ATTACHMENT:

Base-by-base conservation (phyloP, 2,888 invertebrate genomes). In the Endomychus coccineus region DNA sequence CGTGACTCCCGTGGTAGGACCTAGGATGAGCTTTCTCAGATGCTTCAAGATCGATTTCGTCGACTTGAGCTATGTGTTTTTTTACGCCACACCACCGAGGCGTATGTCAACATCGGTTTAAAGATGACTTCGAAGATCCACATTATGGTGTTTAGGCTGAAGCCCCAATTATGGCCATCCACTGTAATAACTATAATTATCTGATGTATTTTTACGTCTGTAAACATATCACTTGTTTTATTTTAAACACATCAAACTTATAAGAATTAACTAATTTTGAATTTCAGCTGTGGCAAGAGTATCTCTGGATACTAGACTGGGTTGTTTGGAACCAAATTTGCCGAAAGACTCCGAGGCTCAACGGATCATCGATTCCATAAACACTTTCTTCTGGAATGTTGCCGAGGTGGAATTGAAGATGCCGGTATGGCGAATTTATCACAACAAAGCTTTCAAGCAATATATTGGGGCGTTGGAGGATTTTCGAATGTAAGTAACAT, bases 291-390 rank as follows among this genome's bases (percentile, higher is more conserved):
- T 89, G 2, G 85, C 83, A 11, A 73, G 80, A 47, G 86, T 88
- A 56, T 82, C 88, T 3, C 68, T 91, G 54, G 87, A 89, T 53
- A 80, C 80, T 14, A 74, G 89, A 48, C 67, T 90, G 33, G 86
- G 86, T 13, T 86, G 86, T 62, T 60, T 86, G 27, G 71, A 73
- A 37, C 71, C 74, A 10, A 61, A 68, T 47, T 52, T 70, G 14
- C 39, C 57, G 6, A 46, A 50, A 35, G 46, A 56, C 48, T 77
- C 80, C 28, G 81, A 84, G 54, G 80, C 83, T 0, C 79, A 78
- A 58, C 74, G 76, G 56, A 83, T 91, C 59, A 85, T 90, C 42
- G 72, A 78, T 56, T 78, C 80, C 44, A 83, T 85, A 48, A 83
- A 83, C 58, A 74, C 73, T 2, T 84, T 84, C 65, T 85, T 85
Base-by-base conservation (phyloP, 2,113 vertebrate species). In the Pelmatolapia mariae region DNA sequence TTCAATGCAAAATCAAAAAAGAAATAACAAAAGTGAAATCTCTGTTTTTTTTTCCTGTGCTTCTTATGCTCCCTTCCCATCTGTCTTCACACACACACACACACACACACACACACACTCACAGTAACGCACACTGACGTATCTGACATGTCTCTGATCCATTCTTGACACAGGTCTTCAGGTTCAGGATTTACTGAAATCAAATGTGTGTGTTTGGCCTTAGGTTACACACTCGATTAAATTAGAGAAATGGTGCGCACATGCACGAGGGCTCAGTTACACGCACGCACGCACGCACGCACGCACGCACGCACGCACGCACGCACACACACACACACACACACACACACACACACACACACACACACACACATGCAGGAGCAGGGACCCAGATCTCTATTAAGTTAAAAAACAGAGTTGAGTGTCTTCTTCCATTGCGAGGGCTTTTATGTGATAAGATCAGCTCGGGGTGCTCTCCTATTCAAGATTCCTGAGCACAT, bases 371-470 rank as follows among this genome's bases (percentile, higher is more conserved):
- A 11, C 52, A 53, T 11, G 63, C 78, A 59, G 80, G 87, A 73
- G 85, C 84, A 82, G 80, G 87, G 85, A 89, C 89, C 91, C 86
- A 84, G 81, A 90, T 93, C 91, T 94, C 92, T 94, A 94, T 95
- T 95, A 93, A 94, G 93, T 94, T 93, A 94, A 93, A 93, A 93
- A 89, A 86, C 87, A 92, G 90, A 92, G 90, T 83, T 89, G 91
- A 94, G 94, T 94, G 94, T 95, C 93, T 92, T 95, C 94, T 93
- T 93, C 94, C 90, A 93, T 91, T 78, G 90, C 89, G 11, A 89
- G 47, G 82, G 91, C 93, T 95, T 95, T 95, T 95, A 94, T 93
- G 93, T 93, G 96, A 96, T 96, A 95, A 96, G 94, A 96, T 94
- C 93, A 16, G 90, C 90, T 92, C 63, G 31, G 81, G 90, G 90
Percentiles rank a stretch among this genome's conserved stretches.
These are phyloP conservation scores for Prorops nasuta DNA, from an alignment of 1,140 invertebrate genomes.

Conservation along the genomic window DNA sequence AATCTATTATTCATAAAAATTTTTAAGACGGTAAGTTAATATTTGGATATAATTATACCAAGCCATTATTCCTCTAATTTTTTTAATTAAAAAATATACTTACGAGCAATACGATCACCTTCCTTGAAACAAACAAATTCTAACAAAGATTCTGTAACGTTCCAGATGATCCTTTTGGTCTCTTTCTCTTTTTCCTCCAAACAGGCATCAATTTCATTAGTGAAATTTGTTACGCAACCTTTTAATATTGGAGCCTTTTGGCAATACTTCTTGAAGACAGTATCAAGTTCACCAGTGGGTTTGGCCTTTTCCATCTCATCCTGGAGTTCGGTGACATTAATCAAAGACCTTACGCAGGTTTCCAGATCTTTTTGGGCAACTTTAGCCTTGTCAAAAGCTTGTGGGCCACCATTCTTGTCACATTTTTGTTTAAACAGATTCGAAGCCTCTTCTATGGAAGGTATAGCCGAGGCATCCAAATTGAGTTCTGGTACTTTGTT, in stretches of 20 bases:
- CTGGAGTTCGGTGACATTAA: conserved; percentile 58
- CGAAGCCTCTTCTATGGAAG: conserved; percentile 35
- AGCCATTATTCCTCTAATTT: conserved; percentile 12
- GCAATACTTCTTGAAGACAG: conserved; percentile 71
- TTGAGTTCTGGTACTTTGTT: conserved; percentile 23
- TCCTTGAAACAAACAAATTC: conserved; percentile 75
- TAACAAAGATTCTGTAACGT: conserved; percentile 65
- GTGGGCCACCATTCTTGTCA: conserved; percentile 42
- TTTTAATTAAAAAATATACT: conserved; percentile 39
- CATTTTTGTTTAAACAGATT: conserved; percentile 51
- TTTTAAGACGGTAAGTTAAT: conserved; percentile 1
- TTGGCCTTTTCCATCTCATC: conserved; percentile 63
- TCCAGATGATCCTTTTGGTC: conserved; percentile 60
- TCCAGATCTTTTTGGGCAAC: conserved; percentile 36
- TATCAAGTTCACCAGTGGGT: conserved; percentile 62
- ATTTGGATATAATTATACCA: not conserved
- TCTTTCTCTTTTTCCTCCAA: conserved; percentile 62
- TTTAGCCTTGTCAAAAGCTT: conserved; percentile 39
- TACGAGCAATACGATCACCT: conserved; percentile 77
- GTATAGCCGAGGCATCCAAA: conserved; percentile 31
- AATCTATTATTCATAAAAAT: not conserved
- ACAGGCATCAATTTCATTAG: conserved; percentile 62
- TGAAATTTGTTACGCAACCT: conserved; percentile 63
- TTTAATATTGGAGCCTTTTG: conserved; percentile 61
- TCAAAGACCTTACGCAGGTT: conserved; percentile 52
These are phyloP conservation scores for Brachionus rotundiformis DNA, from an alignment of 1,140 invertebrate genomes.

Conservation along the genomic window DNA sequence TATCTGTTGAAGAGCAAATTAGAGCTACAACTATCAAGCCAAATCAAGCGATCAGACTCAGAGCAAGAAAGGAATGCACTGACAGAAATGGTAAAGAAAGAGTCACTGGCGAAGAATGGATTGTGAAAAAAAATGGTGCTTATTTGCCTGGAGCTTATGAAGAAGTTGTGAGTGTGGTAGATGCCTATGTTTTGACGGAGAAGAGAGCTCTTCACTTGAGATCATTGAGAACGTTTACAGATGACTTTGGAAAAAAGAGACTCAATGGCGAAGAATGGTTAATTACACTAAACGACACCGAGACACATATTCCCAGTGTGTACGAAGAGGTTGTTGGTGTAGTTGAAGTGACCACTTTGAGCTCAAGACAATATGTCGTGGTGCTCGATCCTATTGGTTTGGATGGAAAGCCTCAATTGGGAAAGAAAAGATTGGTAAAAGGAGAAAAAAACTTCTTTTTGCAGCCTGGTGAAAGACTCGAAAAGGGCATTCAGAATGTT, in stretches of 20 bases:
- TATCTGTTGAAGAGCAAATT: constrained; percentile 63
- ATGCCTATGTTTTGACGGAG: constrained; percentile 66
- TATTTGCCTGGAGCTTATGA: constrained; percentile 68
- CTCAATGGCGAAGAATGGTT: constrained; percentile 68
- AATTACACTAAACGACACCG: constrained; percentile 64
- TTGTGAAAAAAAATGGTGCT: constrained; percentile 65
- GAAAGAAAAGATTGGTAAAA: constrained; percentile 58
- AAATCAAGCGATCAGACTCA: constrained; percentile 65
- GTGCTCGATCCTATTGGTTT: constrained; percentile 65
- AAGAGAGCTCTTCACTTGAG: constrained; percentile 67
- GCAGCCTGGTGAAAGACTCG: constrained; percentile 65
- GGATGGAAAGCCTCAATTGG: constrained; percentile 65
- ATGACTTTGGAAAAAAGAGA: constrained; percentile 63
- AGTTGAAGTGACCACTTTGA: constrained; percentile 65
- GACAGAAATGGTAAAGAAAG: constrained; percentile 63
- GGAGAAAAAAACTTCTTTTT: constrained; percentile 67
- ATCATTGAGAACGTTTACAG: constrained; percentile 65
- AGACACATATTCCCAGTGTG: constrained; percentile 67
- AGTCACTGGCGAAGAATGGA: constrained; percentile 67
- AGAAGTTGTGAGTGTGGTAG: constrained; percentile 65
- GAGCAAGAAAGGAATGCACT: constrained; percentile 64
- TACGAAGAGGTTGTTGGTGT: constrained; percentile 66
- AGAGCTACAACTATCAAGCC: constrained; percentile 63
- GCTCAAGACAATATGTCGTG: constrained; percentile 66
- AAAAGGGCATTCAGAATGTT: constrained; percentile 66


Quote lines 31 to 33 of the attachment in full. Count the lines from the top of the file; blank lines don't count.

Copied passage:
- TCCTTGAAACAAACAAATTC: conserved; percentile 75
- TAACAAAGATTCTGTAACGT: conserved; percentile 65
- GTGGGCCACCATTCTTGTCA: conserved; percentile 42